Set in London’s high season of 1711, Gee’s clever take on society’s foibles in pursuit of favor and personal aggrandizement has at its core the budding young poet, Alexander Pope. Hampered by a fragile constitution and bent back, Pope has few aspirations in his personal life other than a crush on a young local beauty and a yearning to be appreciated as a skilled man of letters.
To that end, Pope follows his friends, the sisters Teresa and Martha Blount, on their journey from the country to London, hoping to make the contacts that will establish his career. The sisters Blount, with dwindling family fortunes, hope to make advantageous matches before word spreads of their lack of dowry, the lovely Teresa flattered by Pope’s attentions but with her eye on a better prize, a fine gentleman of means.
The seasons defined by precise ritual, romance and intrigue are rife, relationships played out as though on a stage as the enthusiastic party-goers participate in masked balls and afternoon teas, evening salons and hunting expeditions. Alexander takes his clues from the gentlemen of quality who surround him, aping their clever repartee in hopes that Teresa will favor him. Pope remains on the fringes of this society until a unique opportunity arises, a scandalous affair that inspires Alexander’s publication of his timely and immensely popular The Rape of the Lock.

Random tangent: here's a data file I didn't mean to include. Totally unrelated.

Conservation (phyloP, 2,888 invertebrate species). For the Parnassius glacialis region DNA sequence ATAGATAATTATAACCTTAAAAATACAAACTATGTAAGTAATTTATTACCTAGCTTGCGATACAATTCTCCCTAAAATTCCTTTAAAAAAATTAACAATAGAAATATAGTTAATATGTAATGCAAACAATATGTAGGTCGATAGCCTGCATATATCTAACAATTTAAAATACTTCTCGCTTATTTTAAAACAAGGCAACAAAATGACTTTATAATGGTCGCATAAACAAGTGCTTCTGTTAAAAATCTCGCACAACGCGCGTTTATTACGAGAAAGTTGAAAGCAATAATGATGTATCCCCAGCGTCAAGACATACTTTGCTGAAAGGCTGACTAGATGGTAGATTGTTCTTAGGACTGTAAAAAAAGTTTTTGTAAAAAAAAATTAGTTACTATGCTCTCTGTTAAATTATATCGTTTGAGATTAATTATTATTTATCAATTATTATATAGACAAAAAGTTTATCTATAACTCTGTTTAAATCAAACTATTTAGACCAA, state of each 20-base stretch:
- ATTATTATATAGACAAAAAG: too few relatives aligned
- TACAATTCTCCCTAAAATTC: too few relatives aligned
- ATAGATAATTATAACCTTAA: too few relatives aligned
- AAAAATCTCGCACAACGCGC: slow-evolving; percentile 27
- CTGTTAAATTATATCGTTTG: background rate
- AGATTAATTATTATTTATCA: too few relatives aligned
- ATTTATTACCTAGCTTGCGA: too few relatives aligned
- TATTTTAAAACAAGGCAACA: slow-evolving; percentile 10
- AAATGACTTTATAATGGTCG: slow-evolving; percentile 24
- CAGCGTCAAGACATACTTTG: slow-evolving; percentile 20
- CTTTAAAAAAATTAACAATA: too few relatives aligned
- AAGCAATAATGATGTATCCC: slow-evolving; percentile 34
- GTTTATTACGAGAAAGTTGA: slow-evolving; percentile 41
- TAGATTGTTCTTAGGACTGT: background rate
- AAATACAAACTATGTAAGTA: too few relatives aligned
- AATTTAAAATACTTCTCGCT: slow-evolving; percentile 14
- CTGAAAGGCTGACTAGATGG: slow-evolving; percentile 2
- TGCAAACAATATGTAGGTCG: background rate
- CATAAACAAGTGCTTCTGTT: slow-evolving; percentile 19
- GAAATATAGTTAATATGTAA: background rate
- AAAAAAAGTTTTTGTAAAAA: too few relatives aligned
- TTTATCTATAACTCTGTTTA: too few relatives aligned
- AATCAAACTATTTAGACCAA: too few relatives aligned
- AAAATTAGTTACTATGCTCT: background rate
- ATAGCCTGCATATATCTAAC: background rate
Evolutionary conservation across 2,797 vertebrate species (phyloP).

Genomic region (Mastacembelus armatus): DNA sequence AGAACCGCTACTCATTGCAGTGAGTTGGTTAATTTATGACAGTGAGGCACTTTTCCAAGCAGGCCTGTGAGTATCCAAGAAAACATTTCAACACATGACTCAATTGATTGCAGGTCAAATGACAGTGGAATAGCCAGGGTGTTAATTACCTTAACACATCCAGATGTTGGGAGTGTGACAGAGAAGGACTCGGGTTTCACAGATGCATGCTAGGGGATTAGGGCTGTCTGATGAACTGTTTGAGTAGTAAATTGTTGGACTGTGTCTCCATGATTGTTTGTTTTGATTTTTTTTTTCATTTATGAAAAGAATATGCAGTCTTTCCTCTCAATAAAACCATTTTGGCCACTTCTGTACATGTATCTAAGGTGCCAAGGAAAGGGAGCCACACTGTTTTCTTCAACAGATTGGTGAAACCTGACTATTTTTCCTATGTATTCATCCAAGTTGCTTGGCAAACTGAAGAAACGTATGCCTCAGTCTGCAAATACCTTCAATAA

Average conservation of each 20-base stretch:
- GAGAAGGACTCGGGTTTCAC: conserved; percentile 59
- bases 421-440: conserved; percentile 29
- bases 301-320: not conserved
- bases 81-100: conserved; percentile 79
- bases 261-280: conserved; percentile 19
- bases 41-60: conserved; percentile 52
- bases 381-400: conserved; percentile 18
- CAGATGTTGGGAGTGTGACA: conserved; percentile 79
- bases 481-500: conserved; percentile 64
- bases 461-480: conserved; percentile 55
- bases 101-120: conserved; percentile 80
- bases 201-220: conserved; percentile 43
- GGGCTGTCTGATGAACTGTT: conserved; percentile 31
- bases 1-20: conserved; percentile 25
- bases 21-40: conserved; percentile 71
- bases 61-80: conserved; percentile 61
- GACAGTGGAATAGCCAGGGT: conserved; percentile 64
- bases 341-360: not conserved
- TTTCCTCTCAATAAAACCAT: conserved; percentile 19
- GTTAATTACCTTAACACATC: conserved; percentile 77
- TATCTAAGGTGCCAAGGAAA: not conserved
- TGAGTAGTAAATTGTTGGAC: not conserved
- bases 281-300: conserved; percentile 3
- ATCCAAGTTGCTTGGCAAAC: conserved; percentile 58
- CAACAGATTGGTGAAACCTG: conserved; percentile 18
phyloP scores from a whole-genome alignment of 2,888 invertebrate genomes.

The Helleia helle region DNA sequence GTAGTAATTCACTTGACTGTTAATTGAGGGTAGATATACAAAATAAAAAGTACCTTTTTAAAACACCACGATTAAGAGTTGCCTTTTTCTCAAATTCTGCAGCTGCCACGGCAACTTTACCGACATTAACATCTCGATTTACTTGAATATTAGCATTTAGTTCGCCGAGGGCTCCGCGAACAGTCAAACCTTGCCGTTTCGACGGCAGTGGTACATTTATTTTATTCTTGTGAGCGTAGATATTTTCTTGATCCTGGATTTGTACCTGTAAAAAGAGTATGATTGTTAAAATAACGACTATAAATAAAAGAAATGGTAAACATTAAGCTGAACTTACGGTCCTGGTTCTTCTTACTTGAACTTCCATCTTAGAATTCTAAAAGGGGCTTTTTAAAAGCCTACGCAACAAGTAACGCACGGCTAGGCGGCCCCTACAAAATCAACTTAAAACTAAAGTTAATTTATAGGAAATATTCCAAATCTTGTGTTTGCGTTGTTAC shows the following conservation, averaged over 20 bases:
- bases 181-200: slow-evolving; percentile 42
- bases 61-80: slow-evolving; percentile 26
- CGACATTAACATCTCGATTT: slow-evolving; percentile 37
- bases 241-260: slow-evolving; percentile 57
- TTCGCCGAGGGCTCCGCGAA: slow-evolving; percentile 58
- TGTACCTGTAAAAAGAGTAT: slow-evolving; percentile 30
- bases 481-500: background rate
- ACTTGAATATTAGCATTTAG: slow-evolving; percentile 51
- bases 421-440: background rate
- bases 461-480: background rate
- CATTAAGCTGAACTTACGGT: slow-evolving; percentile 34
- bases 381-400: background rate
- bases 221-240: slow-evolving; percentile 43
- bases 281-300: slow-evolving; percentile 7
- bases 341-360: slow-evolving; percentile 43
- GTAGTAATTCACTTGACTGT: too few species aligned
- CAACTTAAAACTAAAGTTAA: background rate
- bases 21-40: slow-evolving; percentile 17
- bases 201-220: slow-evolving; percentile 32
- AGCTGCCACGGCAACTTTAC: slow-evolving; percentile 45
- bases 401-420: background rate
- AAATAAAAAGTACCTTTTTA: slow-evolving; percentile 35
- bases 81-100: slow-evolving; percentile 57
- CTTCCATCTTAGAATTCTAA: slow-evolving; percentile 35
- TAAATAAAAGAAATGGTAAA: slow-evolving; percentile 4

Although there is an underlying political intrigue, the animated dialog of genteel society sufficiently reflects the importance of place and class, or the lack thereof, and one’s aspirations for the future. Behind the scenes, the Jacobites hatch a plot to return Catholic James III, exiled in France, to the throne. The plan is complicated, eventually doomed by those who would assassinate Protestant Queen Anne, the Catholic-Protestant division an endemic problem in England.
The political drama is merely icing on Gee’s party cake, the crux of the novel the two unlikely lovers who capture the imagination of their peers. A relative of the Blounts, Arabella Fermor, the most beautiful creature in London, precipitously embarks on an affair with Baron Robert Petre, a handsome, vital man clandestinely involved in the Jacobite scheme.
The forbidden romance the talk of London, the lovers’ dalliance flies in the face of convention. Bell is an inappropriate match: “Where there is no fortune, there can be no persuasion.” If Petre hopes to keep his title and fortune, he must walk away from his beloved and bow to the superior decisions of family.
Inspired by the lover’s tragedy and rebuffed by Teresa, Pope accomplishes his goal, immortalizing love in the face of filial duty. Perfectly capturing the frivolity of the London season, with its crisp dialog and the exacting mating rituals of young women in search of advantageous matches, the novel appears more a delightful confection than political drama. In reality, this is deadly serious business, fortunes and futures at stake, a lesson Arabella and Robert learn all too well.